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Analog Angle

Go Offline & Crack Open a Design Book

Bill Schweber
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DEREK.KOONCE
DEREK.KOONCE
5/16/2013 5:20:51 PM
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Master
articles and books and parts
I did a file wipe about 6 months ago. I had about 3 drawer full of hanging files that had articles and sample parts that I collected over a 20+ year period. Many of these parts have been obsolete for over a decade.

However, the general content is still useful in some cases, and thus I kept a few. In fact, I actually scanned and generated PDFs of some stuff.

Now my issue is finding what I want to know. In a way, the file is bigger than the brain. :-)

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Brad Albing
Brad Albing
3/28/2013 3:38:04 PM
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Blogger
Re: The Art of Electronics
The Audiocyclopedia

Reference Data for Radio Engineers

Basic Telephone Switching Systems

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goafrit2
goafrit2
2/1/2013 6:17:33 PM
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Master
Re: Analog = IOT?
>> In theory, the (alleged) explosion of M2M and the IOT will create lots of demand for analog work.

That is the paradox - people think we will have more digital without realizing that the world itself is analog. Analog is not going away. We will have more and more of it as you noted. As digital expands, so will the analog systems.

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goafrit2
goafrit2
2/1/2013 6:14:40 PM
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Master
Re: Magazine articles, too.
Application Notes especially before the companies start explaining the applications with their products are very useful. If you have access to those notes, you can learn a lot quicker than going through textbooks.

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goafrit2
goafrit2
2/1/2013 6:12:30 PM
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Master
Re: Its also important to learn how to learn
>>  How to learn and solve problems is just as important as teaching the classics.

In the top global management consulting firms like Mckiney, they ask you questions that have no real answers. They just want to see how you think through the cases during interviews. Imagine someone asking you to divide 1 by 0 and give you ten minutes to solve it! Sure, you can say infinity, but why?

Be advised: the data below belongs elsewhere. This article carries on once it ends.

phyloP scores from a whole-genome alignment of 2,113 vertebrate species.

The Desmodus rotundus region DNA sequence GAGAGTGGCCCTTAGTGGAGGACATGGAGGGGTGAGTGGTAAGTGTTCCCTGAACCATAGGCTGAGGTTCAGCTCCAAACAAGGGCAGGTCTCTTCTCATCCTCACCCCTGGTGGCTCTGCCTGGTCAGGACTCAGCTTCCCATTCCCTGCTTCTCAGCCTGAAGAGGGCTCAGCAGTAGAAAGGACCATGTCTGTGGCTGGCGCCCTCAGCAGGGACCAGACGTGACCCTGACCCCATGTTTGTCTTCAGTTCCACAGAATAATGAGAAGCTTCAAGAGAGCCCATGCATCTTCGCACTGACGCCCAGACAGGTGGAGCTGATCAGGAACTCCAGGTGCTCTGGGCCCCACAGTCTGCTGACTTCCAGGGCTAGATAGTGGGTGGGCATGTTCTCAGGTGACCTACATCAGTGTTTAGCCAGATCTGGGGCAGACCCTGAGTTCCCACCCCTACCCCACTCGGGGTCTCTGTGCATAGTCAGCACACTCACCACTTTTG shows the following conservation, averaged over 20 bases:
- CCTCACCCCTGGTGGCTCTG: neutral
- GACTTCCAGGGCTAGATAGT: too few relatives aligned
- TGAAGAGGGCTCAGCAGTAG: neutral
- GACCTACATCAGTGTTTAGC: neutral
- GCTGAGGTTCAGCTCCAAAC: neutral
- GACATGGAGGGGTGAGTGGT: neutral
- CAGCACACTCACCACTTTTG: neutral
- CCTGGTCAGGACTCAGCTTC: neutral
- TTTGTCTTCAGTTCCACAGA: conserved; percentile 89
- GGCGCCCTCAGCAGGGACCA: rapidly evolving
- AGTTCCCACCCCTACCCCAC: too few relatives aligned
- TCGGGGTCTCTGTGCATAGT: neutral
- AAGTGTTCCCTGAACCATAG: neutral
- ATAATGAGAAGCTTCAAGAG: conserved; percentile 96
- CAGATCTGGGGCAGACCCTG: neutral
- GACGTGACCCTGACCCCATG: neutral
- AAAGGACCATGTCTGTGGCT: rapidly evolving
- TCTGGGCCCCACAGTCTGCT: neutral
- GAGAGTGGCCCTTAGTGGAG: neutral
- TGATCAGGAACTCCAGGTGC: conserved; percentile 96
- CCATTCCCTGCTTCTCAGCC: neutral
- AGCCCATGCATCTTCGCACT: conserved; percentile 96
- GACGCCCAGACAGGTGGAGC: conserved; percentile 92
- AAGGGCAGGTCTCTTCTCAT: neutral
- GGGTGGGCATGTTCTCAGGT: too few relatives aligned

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goafrit2
goafrit2
2/1/2013 6:09:22 PM
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Master
Re: The Art of Electronics
>> Art of Electronics by Paul Horowitz.

In the annals of electronics, Horowitz's book is timeless. It is relevant today as it was in 1980 when he wrote it in Harvard.

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goafrit2
goafrit2
2/1/2013 6:08:14 PM
User Rank
Master
Re: My first EE book
>> That was the book I started reading when I was about ten.

Do you know if they have updated the version? I will like to send it as a gift to a cousin. I have no idea how good the book is but I can always count you like it.

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JAYARAMAN KIRUTHI VASAN
JAYARAMAN KIRUTHI VASAN
1/28/2013 10:53:14 PM
User Rank
Master
Re: The Art of Electronics
I agree fully on Art of Electronics by Paul Horowitz. It gave interesting and fresh insights on already known concepts and still part of my arsenal.

Another important book for me would be Electronic Principles by Alfred Paul Malvino.

These two books shaped my understanding about electronics.

 

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CougFan
CougFan
1/25/2013 1:48:44 PM
User Rank
Newbie
Its also important to learn how to learn
I total agree with your point that there just isn't enough time in the day to "re-learn" everything.  BUT it is important to take time to teach HOW to solve problems.  By that teacher going back and having the students figure out that a2+b2=c2 is just as important as how they figured that out.  To me, that is critical in teaching any young engineer to be.  How to learn and solve problems is just as important as teaching the classics.

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jbuckf50
jbuckf50
1/24/2013 7:33:47 PM
User Rank
Newbie
Re: Magazine articles, too.
Books I've found handy for reference-

Henry Ott - Noise Reduction Systems...

G.B. Clayton - Operational Amplifiers

Franco - Design w/ Operational Amplifiers & Integrated Circuits

The Howard Johnson & Mark Montrose signal & power integrity books.

 

 

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